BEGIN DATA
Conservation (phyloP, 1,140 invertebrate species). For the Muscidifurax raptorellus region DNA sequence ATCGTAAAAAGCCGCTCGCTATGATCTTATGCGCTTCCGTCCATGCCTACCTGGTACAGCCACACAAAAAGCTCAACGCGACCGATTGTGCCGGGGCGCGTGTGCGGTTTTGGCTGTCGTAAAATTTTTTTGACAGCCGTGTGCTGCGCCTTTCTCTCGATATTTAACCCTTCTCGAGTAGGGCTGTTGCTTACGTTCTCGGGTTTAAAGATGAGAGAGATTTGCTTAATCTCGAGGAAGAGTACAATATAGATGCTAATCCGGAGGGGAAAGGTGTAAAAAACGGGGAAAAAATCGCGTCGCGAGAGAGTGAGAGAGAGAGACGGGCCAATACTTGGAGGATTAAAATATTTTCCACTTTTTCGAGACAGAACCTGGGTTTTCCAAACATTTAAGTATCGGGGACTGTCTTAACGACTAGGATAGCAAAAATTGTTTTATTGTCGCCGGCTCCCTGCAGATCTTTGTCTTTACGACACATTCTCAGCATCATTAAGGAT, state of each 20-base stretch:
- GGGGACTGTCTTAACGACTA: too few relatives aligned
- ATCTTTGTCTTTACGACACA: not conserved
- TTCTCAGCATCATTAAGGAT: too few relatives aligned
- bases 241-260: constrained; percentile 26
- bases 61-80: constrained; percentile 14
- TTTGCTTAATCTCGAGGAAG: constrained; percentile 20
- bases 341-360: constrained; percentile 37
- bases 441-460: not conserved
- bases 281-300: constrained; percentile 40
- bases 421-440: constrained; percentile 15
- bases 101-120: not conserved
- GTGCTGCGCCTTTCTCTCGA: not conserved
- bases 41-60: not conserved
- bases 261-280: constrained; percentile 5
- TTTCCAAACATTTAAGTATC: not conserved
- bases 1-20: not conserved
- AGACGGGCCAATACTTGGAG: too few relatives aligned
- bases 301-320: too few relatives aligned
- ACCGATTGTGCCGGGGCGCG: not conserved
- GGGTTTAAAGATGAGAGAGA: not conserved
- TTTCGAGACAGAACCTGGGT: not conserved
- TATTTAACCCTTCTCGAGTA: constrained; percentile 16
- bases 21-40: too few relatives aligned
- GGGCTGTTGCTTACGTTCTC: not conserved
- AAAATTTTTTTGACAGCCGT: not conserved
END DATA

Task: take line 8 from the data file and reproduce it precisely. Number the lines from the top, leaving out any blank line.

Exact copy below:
- bases 341-360: constrained; percentile 37